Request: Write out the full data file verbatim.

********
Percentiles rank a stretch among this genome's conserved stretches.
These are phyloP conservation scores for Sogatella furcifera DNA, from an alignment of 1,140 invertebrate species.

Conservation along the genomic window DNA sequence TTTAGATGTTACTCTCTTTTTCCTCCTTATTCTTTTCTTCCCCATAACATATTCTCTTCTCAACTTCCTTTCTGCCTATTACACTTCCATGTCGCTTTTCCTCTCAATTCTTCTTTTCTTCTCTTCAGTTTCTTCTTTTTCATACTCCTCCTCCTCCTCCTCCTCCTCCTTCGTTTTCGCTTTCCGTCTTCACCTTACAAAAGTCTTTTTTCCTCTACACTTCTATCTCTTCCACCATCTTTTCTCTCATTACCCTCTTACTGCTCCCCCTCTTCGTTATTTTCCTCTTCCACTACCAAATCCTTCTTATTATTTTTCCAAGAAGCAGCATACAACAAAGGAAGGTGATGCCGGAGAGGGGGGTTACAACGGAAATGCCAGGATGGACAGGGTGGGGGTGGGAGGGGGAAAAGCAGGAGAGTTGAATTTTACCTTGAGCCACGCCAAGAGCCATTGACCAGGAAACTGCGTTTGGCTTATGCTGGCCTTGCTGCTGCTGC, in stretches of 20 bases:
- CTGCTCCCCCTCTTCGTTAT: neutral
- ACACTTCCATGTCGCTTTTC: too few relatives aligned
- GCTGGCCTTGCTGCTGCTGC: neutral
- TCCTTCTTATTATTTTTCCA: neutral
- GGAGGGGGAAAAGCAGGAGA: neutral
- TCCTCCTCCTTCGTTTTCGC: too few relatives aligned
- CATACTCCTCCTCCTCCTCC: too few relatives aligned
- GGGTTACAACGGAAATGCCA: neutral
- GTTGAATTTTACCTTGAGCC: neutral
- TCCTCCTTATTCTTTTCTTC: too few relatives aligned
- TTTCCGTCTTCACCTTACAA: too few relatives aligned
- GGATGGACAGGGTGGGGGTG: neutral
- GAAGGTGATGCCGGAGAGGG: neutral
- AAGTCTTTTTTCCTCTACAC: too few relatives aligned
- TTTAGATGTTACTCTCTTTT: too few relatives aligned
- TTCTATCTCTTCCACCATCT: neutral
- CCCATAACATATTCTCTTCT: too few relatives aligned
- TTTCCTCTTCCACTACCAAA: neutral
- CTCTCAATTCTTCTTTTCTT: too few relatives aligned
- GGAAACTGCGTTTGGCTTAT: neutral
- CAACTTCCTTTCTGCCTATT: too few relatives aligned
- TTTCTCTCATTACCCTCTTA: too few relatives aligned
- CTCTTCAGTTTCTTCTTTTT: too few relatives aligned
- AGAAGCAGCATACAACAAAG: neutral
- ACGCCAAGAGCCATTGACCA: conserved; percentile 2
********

Percentiles rank a stretch among this genome's conserved stretches.
These are phyloP conservation scores for Sogatella furcifera DNA, from an alignment of 1,140 invertebrate species.

Conservation along the genomic window DNA sequence TTTAGATGTTACTCTCTTTTTCCTCCTTATTCTTTTCTTCCCCATAACATATTCTCTTCTCAACTTCCTTTCTGCCTATTACACTTCCATGTCGCTTTTCCTCTCAATTCTTCTTTTCTTCTCTTCAGTTTCTTCTTTTTCATACTCCTCCTCCTCCTCCTCCTCCTCCTTCGTTTTCGCTTTCCGTCTTCACCTTACAAAAGTCTTTTTTCCTCTACACTTCTATCTCTTCCACCATCTTTTCTCTCATTACCCTCTTACTGCTCCCCCTCTTCGTTATTTTCCTCTTCCACTACCAAATCCTTCTTATTATTTTTCCAAGAAGCAGCATACAACAAAGGAAGGTGATGCCGGAGAGGGGGGTTACAACGGAAATGCCAGGATGGACAGGGTGGGGGTGGGAGGGGGAAAAGCAGGAGAGTTGAATTTTACCTTGAGCCACGCCAAGAGCCATTGACCAGGAAACTGCGTTTGGCTTATGCTGGCCTTGCTGCTGCTGC, in stretches of 20 bases:
- CTGCTCCCCCTCTTCGTTAT: neutral
- ACACTTCCATGTCGCTTTTC: too few relatives aligned
- GCTGGCCTTGCTGCTGCTGC: neutral
- TCCTTCTTATTATTTTTCCA: neutral
- GGAGGGGGAAAAGCAGGAGA: neutral
- TCCTCCTCCTTCGTTTTCGC: too few relatives aligned
- CATACTCCTCCTCCTCCTCC: too few relatives aligned
- GGGTTACAACGGAAATGCCA: neutral
- GTTGAATTTTACCTTGAGCC: neutral
- TCCTCCTTATTCTTTTCTTC: too few relatives aligned
- TTTCCGTCTTCACCTTACAA: too few relatives aligned
- GGATGGACAGGGTGGGGGTG: neutral
- GAAGGTGATGCCGGAGAGGG: neutral
- AAGTCTTTTTTCCTCTACAC: too few relatives aligned
- TTTAGATGTTACTCTCTTTT: too few relatives aligned
- TTCTATCTCTTCCACCATCT: neutral
- CCCATAACATATTCTCTTCT: too few relatives aligned
- TTTCCTCTTCCACTACCAAA: neutral
- CTCTCAATTCTTCTTTTCTT: too few relatives aligned
- GGAAACTGCGTTTGGCTTAT: neutral
- CAACTTCCTTTCTGCCTATT: too few relatives aligned
- TTTCTCTCATTACCCTCTTA: too few relatives aligned
- CTCTTCAGTTTCTTCTTTTT: too few relatives aligned
- AGAAGCAGCATACAACAAAG: neutral
- ACGCCAAGAGCCATTGACCA: conserved; percentile 2